2. The proposed PTC incentive would be phased out over a specified time period and at a certain rate. Based on many projections, a 10-15 year phase out would be appropriate as this would track the projected cost reduction trends for solar technology. 4

3. The REIT structure would remain in place even after the PTC is phased out. The structure itself will remain attractive at the point that solar production is competitive with fossil fuel-produced energy. This will provide certainty for developers and investors and ensuring that development continues beyond the initial PTC phase.

4. Though not a part of the incentive structure, an additional tax issue is the treatment of depreciation for S-REITs. This paper proposes that S-REIT investors should be allowed to take advantage of depreciation in the same way that commercial real estate investors can. This would mean a reduction in taxable income on the investor’s 1099 Div commensurate with the depreciation claimed by the S-REIT. This additional benefit would allow developers to recognize the deterioration of their solar arrays to the benefit of investors. 5, 6

5. Finally, it is worthwhile to note that this proposal would have no impact on the current 30% tax incentive for individuals installing residential solar arrays. This would leave the current structure in place and would allow local generation free to continue growth at its current rate.

1. Interviews with Jigar Shah, CEO, The Carbon War Room, in Washington, DC (3/23/2010) and Ken Zweibel, Director, The GW Solar Institute, In Washington, DC (4/14/2010).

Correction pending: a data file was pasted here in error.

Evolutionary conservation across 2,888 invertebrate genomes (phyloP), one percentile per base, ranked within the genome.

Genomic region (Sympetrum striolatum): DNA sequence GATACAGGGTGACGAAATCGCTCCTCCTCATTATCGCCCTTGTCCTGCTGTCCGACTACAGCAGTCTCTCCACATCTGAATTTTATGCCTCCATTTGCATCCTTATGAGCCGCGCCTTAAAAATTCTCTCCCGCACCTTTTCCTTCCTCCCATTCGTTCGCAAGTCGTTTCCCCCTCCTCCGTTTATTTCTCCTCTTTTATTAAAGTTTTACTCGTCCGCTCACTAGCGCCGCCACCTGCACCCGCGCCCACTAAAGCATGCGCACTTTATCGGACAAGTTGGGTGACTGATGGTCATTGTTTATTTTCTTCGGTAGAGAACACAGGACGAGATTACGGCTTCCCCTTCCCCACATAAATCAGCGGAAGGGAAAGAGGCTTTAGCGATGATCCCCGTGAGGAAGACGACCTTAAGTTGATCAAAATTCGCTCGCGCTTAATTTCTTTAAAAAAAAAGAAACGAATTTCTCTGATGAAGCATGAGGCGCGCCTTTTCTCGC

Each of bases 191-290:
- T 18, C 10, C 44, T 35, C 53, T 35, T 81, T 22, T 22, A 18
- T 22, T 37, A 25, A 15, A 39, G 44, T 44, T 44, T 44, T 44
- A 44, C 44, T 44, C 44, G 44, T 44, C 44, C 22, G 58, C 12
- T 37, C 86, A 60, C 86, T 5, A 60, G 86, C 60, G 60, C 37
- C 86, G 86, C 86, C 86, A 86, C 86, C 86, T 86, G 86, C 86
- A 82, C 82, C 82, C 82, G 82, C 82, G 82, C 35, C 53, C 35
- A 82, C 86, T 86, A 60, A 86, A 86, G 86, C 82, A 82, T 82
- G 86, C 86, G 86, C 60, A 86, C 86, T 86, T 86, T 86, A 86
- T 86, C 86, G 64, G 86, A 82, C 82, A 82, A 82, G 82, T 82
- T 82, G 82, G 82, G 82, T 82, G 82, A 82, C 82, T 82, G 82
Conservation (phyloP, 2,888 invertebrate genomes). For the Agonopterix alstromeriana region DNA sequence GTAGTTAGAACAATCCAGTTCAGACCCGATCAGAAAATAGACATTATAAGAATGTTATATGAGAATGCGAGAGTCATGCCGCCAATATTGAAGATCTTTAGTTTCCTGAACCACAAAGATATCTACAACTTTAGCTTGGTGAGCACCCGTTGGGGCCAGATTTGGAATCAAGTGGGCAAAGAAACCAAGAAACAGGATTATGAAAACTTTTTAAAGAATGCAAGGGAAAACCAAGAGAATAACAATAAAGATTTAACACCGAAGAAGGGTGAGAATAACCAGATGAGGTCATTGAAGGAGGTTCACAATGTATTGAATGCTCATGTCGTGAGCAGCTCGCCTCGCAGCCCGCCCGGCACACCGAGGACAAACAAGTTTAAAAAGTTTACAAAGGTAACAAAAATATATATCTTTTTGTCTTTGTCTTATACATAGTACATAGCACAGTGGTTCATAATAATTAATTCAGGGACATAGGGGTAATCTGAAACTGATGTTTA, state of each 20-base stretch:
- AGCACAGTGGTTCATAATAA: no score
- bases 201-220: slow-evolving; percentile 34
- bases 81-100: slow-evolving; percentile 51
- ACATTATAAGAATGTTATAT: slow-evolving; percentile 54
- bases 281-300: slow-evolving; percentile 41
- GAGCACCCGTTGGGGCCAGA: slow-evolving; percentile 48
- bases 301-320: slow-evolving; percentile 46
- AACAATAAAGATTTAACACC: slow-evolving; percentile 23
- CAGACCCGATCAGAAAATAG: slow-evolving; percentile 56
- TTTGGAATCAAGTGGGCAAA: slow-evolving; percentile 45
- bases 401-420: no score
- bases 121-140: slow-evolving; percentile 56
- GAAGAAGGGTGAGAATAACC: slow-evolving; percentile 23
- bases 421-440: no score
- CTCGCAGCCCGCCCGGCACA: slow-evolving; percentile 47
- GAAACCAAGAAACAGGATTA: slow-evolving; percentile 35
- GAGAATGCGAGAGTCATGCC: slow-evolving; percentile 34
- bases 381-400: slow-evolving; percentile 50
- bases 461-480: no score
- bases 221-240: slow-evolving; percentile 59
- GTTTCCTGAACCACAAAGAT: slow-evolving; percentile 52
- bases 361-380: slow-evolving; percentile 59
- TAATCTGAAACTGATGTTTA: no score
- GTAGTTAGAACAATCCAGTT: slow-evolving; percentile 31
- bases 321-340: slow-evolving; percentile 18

2. For example, it seems that the current law would not allow REITs to take full advantage of tax credits. According to tax lawyer David Jacobson, tax credits would only apply to the 10% of funds that are not annually distributed, meaning that the current tax law structure for REITs does not provide the financial incentives necessary to ‘marry’ REITs with potential tax incentives. Telephone Interview with David Jacobson, Partner, Troutman Sanders, LLP (Apr. 23, 2010). However, H.R. 4599 , The Renewable Energy Expansion Act of 2010, introduced by Congressman Blumenauer (a member of the House Ways and Means Committee), appears to address the problem above on page 7 (line 4-6) of the bill. According to Rep. Blumenauer’s floor statement in early February 2010, his “legislation adopts changes that will increase the ability for real estate investment trusts to access investment.”
3. The initial REIT concept to spur solar energy investment was recommended by Ken Zweibel, Director of The George Washington University Solar Institute. The overall recommendations involved a collaboration of the author with Ken Zweibel, Debra Jacobson, Co-Director of the Institute, and Joseph Cordes, Associate Director of The George Washington University’s Trachtenberg School of Public Policy and Public Administration.
4. For some projections on how a PTC could work to improve the competitiveness of PV, see Ken Zweibel, The Arithmetic of Solar Trusts, available at http://thesolarreview.org/2010/04/21/the-arithmetic-of-solar-royalty trusts/?utm_source=feedburner&utm_medium=email&utm_campaign=Feed%3A+TheSolarReview+%28The+Solar+Review%29.
5. For examples, see Year End Tax Reporting Data (1099 Div), 2009 Tax Year, available at http://www.reit.com/IndustryDataPerformance/YearEndTaxReportingData/tabid/88/Default.aspx.
6. One possible legislative vehicle for such a provision would be the legislation concerning energy tax incentives and the
green job economy that is currently under development by the House Ways and Means Committee.

1 comment:

  1. Great post. I am writing a paper on 1099-div so I have been doing as much research as possible, that is how I came across your post. I am glad I did because this was very helpful. Thanks so much for sharing Josh.